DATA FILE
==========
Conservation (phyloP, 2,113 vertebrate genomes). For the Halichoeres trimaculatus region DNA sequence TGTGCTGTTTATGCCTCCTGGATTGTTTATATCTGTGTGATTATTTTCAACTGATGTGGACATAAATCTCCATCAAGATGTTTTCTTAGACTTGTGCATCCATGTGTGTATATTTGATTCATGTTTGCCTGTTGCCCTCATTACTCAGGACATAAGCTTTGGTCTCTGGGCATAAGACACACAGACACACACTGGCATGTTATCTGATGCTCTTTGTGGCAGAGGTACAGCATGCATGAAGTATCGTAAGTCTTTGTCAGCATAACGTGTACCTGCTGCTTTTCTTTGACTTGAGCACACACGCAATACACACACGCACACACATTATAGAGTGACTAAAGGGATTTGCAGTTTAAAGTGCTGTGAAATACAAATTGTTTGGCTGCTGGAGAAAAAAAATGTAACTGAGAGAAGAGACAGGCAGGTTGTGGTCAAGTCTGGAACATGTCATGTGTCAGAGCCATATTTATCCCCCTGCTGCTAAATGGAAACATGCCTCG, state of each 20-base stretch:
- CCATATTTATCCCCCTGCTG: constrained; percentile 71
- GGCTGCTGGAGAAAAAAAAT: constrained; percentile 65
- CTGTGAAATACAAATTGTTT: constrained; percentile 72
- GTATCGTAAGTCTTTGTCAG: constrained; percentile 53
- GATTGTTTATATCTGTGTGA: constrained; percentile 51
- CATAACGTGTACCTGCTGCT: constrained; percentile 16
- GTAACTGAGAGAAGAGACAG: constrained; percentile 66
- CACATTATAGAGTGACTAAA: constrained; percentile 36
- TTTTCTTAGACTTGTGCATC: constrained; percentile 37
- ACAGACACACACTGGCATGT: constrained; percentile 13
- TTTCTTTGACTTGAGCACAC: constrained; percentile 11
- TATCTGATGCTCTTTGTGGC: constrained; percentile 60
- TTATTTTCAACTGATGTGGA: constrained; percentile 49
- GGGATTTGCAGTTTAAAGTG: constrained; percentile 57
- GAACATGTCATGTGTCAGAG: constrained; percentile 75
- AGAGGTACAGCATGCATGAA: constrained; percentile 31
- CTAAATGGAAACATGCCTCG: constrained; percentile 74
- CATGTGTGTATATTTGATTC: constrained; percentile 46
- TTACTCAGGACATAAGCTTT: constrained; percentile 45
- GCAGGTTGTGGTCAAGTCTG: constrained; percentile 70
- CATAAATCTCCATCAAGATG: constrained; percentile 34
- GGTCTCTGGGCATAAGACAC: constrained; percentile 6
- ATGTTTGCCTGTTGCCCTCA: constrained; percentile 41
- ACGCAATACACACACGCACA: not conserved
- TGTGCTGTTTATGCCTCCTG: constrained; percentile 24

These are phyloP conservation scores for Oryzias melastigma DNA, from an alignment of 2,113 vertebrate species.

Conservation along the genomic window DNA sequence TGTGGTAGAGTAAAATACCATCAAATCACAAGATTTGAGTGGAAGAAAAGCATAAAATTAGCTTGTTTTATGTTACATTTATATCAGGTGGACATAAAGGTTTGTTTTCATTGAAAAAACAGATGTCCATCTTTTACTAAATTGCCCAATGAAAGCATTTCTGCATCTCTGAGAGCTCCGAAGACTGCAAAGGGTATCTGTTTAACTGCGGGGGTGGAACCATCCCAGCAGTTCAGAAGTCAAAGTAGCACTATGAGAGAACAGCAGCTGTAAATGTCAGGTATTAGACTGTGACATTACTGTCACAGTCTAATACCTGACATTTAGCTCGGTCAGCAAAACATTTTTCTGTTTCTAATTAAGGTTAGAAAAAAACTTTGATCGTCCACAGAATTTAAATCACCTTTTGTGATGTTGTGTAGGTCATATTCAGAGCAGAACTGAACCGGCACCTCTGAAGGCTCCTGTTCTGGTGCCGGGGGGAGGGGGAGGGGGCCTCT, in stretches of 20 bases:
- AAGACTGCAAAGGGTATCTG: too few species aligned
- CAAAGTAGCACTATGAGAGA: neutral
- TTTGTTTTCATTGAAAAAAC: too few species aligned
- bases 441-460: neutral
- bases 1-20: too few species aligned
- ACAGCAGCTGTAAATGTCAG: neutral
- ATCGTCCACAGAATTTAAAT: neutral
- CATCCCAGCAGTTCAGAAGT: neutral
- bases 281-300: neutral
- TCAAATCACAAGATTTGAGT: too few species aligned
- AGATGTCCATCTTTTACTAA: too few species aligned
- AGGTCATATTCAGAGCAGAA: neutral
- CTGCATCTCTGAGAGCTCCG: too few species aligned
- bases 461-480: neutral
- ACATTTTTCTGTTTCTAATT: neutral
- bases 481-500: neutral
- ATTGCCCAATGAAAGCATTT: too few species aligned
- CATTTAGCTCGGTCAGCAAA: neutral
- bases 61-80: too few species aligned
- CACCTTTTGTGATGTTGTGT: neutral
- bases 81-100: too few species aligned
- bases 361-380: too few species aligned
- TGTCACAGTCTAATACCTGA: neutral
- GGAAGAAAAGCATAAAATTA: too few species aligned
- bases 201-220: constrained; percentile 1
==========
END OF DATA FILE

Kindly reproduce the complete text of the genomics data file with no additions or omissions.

Conservation (phyloP, 2,113 vertebrate genomes). For the Halichoeres trimaculatus region DNA sequence TGTGCTGTTTATGCCTCCTGGATTGTTTATATCTGTGTGATTATTTTCAACTGATGTGGACATAAATCTCCATCAAGATGTTTTCTTAGACTTGTGCATCCATGTGTGTATATTTGATTCATGTTTGCCTGTTGCCCTCATTACTCAGGACATAAGCTTTGGTCTCTGGGCATAAGACACACAGACACACACTGGCATGTTATCTGATGCTCTTTGTGGCAGAGGTACAGCATGCATGAAGTATCGTAAGTCTTTGTCAGCATAACGTGTACCTGCTGCTTTTCTTTGACTTGAGCACACACGCAATACACACACGCACACACATTATAGAGTGACTAAAGGGATTTGCAGTTTAAAGTGCTGTGAAATACAAATTGTTTGGCTGCTGGAGAAAAAAAATGTAACTGAGAGAAGAGACAGGCAGGTTGTGGTCAAGTCTGGAACATGTCATGTGTCAGAGCCATATTTATCCCCCTGCTGCTAAATGGAAACATGCCTCG, state of each 20-base stretch:
- CCATATTTATCCCCCTGCTG: constrained; percentile 71
- GGCTGCTGGAGAAAAAAAAT: constrained; percentile 65
- CTGTGAAATACAAATTGTTT: constrained; percentile 72
- GTATCGTAAGTCTTTGTCAG: constrained; percentile 53
- GATTGTTTATATCTGTGTGA: constrained; percentile 51
- CATAACGTGTACCTGCTGCT: constrained; percentile 16
- GTAACTGAGAGAAGAGACAG: constrained; percentile 66
- CACATTATAGAGTGACTAAA: constrained; percentile 36
- TTTTCTTAGACTTGTGCATC: constrained; percentile 37
- ACAGACACACACTGGCATGT: constrained; percentile 13
- TTTCTTTGACTTGAGCACAC: constrained; percentile 11
- TATCTGATGCTCTTTGTGGC: constrained; percentile 60
- TTATTTTCAACTGATGTGGA: constrained; percentile 49
- GGGATTTGCAGTTTAAAGTG: constrained; percentile 57
- GAACATGTCATGTGTCAGAG: constrained; percentile 75
- AGAGGTACAGCATGCATGAA: constrained; percentile 31
- CTAAATGGAAACATGCCTCG: constrained; percentile 74
- CATGTGTGTATATTTGATTC: constrained; percentile 46
- TTACTCAGGACATAAGCTTT: constrained; percentile 45
- GCAGGTTGTGGTCAAGTCTG: constrained; percentile 70
- CATAAATCTCCATCAAGATG: constrained; percentile 34
- GGTCTCTGGGCATAAGACAC: constrained; percentile 6
- ATGTTTGCCTGTTGCCCTCA: constrained; percentile 41
- ACGCAATACACACACGCACA: not conserved
- TGTGCTGTTTATGCCTCCTG: constrained; percentile 24

These are phyloP conservation scores for Oryzias melastigma DNA, from an alignment of 2,113 vertebrate species.

Conservation along the genomic window DNA sequence TGTGGTAGAGTAAAATACCATCAAATCACAAGATTTGAGTGGAAGAAAAGCATAAAATTAGCTTGTTTTATGTTACATTTATATCAGGTGGACATAAAGGTTTGTTTTCATTGAAAAAACAGATGTCCATCTTTTACTAAATTGCCCAATGAAAGCATTTCTGCATCTCTGAGAGCTCCGAAGACTGCAAAGGGTATCTGTTTAACTGCGGGGGTGGAACCATCCCAGCAGTTCAGAAGTCAAAGTAGCACTATGAGAGAACAGCAGCTGTAAATGTCAGGTATTAGACTGTGACATTACTGTCACAGTCTAATACCTGACATTTAGCTCGGTCAGCAAAACATTTTTCTGTTTCTAATTAAGGTTAGAAAAAAACTTTGATCGTCCACAGAATTTAAATCACCTTTTGTGATGTTGTGTAGGTCATATTCAGAGCAGAACTGAACCGGCACCTCTGAAGGCTCCTGTTCTGGTGCCGGGGGGAGGGGGAGGGGGCCTCT, in stretches of 20 bases:
- AAGACTGCAAAGGGTATCTG: too few species aligned
- CAAAGTAGCACTATGAGAGA: neutral
- TTTGTTTTCATTGAAAAAAC: too few species aligned
- bases 441-460: neutral
- bases 1-20: too few species aligned
- ACAGCAGCTGTAAATGTCAG: neutral
- ATCGTCCACAGAATTTAAAT: neutral
- CATCCCAGCAGTTCAGAAGT: neutral
- bases 281-300: neutral
- TCAAATCACAAGATTTGAGT: too few species aligned
- AGATGTCCATCTTTTACTAA: too few species aligned
- AGGTCATATTCAGAGCAGAA: neutral
- CTGCATCTCTGAGAGCTCCG: too few species aligned
- bases 461-480: neutral
- ACATTTTTCTGTTTCTAATT: neutral
- bases 481-500: neutral
- ATTGCCCAATGAAAGCATTT: too few species aligned
- CATTTAGCTCGGTCAGCAAA: neutral
- bases 61-80: too few species aligned
- CACCTTTTGTGATGTTGTGT: neutral
- bases 81-100: too few species aligned
- bases 361-380: too few species aligned
- TGTCACAGTCTAATACCTGA: neutral
- GGAAGAAAAGCATAAAATTA: too few species aligned
- bases 201-220: constrained; percentile 1